Treatments for Hyperthyroidism in Children

How is hyperthyroidism treated?

Fortunately, with prompt treatment, babies usually recover completely within a few weeks. However, hyperthyroidism may recur during the first 6 months to 1 year of a baby's life, so it's important to be vigilant.

The goal of treatment is to restore the thyroid gland to normal function, producing normal levels of thyroid hormone. Components of your child's treatment may include:

  • medication that blocks the production of thyroid hormones
  • treatment for heart failure

Coping and support

It's normal for you to have many questions when your child is dealing with hyperthyroidism: Will it affect my child long term? What do we do next? We've provided some answers to those questions on these pages, and our experts will explain your child's condition in more detail.
Our team in Boston Children's Hospital's Thyroid Program will help your family navigate the challenges of living with a child's chronic medical condition. Our psychosocial team includes staff from the Departments of Nursing, Child Life and Social Work. In addition, Children's has several other resources designed to give your family comfort, support and guidance:

Children's Center for Families is dedicated to helping families locate the information and resources they need to better understand their child's particular condition and take part in their care. All patients, families and health professionals are welcome to use the center's services at no extra cost. The Center for Families is open Monday through Friday from 8 a.m. to 7 p.m., and on Saturdays from 9 a.m. to 1 p.m. Please call 617-355-6279 for more information.?

The Experience Journal was designed by Children's psychiatrist-in-chief David DeMaso, MD, and members of his team. This online collection features thoughts, reflections and advice from kids and caregivers about going through a variety of medical experiences.?

Children's Department of Psychiatry offers a free booklet, “Helping Your Child with Medical Experiences: A Practical Parent Guide” (Please note that Adobe Acrobat is required to view and download the guide.) Topics in the booklet include:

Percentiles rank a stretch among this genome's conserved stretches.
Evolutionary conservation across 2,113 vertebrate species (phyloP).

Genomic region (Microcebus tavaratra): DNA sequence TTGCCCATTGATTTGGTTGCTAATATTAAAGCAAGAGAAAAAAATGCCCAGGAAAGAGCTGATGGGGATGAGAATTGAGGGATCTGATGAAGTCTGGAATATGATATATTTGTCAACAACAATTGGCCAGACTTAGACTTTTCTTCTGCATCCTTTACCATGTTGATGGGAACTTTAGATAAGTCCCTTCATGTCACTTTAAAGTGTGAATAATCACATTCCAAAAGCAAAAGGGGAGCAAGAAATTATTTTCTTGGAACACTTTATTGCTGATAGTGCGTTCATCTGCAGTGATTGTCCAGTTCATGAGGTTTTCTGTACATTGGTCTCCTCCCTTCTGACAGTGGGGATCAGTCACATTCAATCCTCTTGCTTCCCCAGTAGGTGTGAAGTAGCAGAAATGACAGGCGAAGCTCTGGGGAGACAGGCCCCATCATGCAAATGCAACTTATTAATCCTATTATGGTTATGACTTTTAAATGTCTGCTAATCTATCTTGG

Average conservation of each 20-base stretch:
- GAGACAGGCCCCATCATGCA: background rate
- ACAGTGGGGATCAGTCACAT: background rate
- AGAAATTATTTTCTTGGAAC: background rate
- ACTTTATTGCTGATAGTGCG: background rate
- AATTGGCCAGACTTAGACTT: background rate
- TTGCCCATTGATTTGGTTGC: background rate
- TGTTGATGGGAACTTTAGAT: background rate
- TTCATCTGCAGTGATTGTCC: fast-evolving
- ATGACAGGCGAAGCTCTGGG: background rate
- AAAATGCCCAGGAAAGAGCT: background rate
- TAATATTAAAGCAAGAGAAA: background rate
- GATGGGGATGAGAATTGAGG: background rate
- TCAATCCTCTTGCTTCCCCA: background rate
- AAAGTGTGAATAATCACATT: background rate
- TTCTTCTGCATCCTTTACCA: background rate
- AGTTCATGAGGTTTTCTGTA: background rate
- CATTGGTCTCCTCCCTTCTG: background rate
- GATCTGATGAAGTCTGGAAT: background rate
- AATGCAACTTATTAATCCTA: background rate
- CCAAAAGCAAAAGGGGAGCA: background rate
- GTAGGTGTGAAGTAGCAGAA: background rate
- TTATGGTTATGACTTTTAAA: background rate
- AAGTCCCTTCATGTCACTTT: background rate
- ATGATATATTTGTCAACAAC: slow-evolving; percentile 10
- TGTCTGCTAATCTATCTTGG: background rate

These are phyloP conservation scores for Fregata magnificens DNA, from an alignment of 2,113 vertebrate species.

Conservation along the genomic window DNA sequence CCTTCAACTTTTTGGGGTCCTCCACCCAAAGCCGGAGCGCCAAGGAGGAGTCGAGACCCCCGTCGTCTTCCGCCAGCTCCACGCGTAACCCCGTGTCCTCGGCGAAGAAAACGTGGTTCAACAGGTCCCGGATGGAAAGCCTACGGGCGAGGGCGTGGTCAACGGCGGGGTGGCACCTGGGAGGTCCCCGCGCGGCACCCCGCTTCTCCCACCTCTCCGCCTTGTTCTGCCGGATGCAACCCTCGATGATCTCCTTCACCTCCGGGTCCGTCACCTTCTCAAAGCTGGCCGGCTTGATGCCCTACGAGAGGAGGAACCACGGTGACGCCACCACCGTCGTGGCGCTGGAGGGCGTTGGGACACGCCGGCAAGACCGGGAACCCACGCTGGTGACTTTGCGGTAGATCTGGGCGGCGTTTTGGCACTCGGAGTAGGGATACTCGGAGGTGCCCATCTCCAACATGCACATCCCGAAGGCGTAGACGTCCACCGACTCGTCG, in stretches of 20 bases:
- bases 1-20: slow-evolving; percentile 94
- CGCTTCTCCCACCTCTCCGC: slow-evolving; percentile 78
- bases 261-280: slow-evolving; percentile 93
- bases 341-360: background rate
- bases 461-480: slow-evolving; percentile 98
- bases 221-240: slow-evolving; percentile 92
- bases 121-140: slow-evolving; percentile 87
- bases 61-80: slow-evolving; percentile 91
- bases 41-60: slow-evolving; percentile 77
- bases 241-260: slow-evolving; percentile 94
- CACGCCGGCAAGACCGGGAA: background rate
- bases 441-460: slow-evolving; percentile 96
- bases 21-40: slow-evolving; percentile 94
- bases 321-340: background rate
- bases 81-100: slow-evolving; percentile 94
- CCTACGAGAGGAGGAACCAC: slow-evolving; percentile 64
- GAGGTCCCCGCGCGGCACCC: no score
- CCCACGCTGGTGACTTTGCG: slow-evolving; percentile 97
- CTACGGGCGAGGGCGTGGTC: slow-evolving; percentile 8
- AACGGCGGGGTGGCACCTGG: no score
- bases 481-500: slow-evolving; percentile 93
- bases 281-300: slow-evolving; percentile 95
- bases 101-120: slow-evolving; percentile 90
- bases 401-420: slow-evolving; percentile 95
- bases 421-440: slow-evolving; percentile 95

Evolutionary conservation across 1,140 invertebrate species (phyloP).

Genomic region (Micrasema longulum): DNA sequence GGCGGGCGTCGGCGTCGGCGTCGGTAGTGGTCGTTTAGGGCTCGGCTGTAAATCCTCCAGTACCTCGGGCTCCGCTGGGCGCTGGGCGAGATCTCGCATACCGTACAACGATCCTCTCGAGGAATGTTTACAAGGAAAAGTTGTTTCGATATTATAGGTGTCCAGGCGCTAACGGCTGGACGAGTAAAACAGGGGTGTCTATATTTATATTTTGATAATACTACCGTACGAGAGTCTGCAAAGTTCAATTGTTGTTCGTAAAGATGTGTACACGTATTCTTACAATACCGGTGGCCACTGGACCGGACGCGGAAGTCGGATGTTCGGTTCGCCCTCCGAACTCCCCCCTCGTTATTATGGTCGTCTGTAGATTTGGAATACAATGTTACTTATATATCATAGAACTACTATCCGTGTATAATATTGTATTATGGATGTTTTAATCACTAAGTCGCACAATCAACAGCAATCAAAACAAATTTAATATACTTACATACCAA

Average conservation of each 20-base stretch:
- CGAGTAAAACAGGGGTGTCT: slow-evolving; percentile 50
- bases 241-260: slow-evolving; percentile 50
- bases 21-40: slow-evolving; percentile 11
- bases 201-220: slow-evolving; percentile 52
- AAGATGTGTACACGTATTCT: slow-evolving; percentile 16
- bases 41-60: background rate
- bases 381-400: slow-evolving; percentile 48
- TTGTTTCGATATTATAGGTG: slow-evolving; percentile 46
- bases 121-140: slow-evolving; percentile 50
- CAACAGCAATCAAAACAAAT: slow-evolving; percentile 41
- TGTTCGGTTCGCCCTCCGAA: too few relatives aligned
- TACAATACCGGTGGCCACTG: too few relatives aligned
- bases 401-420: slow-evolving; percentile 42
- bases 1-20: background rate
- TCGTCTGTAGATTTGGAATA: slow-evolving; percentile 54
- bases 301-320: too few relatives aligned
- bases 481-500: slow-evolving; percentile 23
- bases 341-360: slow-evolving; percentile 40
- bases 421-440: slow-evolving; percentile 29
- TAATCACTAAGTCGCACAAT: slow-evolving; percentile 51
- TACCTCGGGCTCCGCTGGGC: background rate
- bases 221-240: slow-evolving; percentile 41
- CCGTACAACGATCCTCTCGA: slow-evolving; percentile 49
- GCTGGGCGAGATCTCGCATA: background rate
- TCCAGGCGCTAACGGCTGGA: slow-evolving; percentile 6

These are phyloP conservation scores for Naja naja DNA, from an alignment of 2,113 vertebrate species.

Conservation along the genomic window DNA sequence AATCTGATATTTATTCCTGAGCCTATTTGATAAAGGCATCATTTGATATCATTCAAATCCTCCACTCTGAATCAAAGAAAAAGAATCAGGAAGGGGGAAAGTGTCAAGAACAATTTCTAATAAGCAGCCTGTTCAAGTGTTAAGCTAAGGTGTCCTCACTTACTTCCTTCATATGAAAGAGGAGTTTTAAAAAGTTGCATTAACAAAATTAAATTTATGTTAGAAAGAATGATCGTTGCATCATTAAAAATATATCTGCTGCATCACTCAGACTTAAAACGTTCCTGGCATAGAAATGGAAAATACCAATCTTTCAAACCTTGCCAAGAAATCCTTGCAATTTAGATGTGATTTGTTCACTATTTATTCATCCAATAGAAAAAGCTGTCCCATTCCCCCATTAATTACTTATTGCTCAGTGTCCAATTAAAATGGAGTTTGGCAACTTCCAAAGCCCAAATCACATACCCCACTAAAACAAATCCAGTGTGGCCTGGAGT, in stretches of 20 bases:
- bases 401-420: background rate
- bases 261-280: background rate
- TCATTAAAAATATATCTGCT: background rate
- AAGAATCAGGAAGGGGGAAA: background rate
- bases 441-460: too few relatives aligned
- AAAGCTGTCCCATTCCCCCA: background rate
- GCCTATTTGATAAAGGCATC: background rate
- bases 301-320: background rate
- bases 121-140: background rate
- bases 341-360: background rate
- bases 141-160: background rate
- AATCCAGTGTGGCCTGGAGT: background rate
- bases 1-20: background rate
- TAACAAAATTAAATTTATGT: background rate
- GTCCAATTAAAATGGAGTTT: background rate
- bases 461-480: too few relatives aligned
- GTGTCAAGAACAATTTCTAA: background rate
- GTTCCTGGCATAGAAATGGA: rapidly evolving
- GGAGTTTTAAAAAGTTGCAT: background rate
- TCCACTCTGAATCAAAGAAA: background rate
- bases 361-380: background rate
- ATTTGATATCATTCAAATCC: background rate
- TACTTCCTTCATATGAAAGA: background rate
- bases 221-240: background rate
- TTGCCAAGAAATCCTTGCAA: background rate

• talking to your child about his or her condition
  • preparing for surgery and hospitalization
  • supporting siblings
  • taking care of yourself during your child's illness
  • adjusting to life after treatment?
  • Children's Behavioral Medicine Clinic helps children who are being treated on an outpatient basis at the hospital—as well as their families—understand and cope with their feelings about:
  • being sick
  • facing uncomfortable procedures
  • handling pain
  • taking medication
  • preparing for surgery
  • changes in friendships and family relationships
  • managing school while dealing with an illness
  • grief and loss?

Children's Psychiatry Consultation Service provides several services, including:

  • short-term therapy for children admitted to one of our inpatient units
  • parent and sibling consultations
  • teaching healthy coping skills for the whole family
  • educating members of the medical treatment team about the relationship between physical illness and psychological distress?

The Children's chaplaincy is a source of spiritual support for parents and family members. Our program includes nearly a dozen clergy members—representing Episcopal, Jewish, Lutheran, Muslim, Roman Catholic, Unitarian and United Church of Christ traditions—who will listen to you, pray with you and help you observe your own faith practices during your child's treatment. ?

Children's International Center is a dedicated resource for patients and families from countries outside the United States. The center can provide assistance with everything from reviewing medical records to setting up appointments and locating lodging. Contact the center by phone at 01-617-355-5209 or via e-mail at


View a general guide for Children's patients and their families?
On our For Patients and Families site, you can find all you need to know about:
  • getting to Children's
  • accommodations
  • navigating the hospital experience
  • other resources that are available for your family